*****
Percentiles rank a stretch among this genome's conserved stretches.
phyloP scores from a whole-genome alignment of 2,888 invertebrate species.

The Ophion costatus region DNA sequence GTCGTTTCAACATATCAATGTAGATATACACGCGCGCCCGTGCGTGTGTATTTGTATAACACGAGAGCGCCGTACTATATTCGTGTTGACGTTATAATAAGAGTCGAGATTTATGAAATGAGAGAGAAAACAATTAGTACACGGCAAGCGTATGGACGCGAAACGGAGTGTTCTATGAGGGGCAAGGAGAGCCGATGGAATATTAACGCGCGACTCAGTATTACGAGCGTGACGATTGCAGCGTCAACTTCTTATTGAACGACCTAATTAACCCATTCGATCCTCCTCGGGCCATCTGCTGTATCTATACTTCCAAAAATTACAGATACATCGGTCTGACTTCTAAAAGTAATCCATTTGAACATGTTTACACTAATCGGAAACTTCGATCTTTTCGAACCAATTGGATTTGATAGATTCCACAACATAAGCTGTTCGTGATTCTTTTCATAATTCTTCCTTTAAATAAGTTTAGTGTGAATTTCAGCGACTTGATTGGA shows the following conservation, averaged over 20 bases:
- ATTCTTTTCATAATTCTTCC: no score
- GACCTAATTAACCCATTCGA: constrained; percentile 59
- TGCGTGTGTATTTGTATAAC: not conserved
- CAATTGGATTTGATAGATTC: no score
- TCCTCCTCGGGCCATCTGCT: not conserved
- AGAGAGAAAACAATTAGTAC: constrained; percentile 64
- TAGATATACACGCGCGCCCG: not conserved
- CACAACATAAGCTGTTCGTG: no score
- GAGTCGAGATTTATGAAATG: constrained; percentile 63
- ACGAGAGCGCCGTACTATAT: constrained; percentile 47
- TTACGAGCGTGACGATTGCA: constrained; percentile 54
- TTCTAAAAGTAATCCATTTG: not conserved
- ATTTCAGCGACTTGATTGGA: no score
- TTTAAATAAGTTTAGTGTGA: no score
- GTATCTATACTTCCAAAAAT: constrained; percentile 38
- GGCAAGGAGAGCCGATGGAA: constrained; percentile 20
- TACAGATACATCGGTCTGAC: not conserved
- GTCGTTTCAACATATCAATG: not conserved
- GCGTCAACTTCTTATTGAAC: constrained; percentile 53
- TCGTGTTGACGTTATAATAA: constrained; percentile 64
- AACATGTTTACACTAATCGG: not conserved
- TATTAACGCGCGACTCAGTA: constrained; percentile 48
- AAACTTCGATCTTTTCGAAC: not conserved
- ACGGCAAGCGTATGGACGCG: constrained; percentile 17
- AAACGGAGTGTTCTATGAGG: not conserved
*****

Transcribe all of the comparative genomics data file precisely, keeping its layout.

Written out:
Percentiles rank a stretch among this genome's conserved stretches.
phyloP scores from a whole-genome alignment of 2,888 invertebrate species.

The Ophion costatus region DNA sequence GTCGTTTCAACATATCAATGTAGATATACACGCGCGCCCGTGCGTGTGTATTTGTATAACACGAGAGCGCCGTACTATATTCGTGTTGACGTTATAATAAGAGTCGAGATTTATGAAATGAGAGAGAAAACAATTAGTACACGGCAAGCGTATGGACGCGAAACGGAGTGTTCTATGAGGGGCAAGGAGAGCCGATGGAATATTAACGCGCGACTCAGTATTACGAGCGTGACGATTGCAGCGTCAACTTCTTATTGAACGACCTAATTAACCCATTCGATCCTCCTCGGGCCATCTGCTGTATCTATACTTCCAAAAATTACAGATACATCGGTCTGACTTCTAAAAGTAATCCATTTGAACATGTTTACACTAATCGGAAACTTCGATCTTTTCGAACCAATTGGATTTGATAGATTCCACAACATAAGCTGTTCGTGATTCTTTTCATAATTCTTCCTTTAAATAAGTTTAGTGTGAATTTCAGCGACTTGATTGGA shows the following conservation, averaged over 20 bases:
- ATTCTTTTCATAATTCTTCC: no score
- GACCTAATTAACCCATTCGA: constrained; percentile 59
- TGCGTGTGTATTTGTATAAC: not conserved
- CAATTGGATTTGATAGATTC: no score
- TCCTCCTCGGGCCATCTGCT: not conserved
- AGAGAGAAAACAATTAGTAC: constrained; percentile 64
- TAGATATACACGCGCGCCCG: not conserved
- CACAACATAAGCTGTTCGTG: no score
- GAGTCGAGATTTATGAAATG: constrained; percentile 63
- ACGAGAGCGCCGTACTATAT: constrained; percentile 47
- TTACGAGCGTGACGATTGCA: constrained; percentile 54
- TTCTAAAAGTAATCCATTTG: not conserved
- ATTTCAGCGACTTGATTGGA: no score
- TTTAAATAAGTTTAGTGTGA: no score
- GTATCTATACTTCCAAAAAT: constrained; percentile 38
- GGCAAGGAGAGCCGATGGAA: constrained; percentile 20
- TACAGATACATCGGTCTGAC: not conserved
- GTCGTTTCAACATATCAATG: not conserved
- GCGTCAACTTCTTATTGAAC: constrained; percentile 53
- TCGTGTTGACGTTATAATAA: constrained; percentile 64
- AACATGTTTACACTAATCGG: not conserved
- TATTAACGCGCGACTCAGTA: constrained; percentile 48
- AAACTTCGATCTTTTCGAAC: not conserved
- ACGGCAAGCGTATGGACGCG: constrained; percentile 17
- AAACGGAGTGTTCTATGAGG: not conserved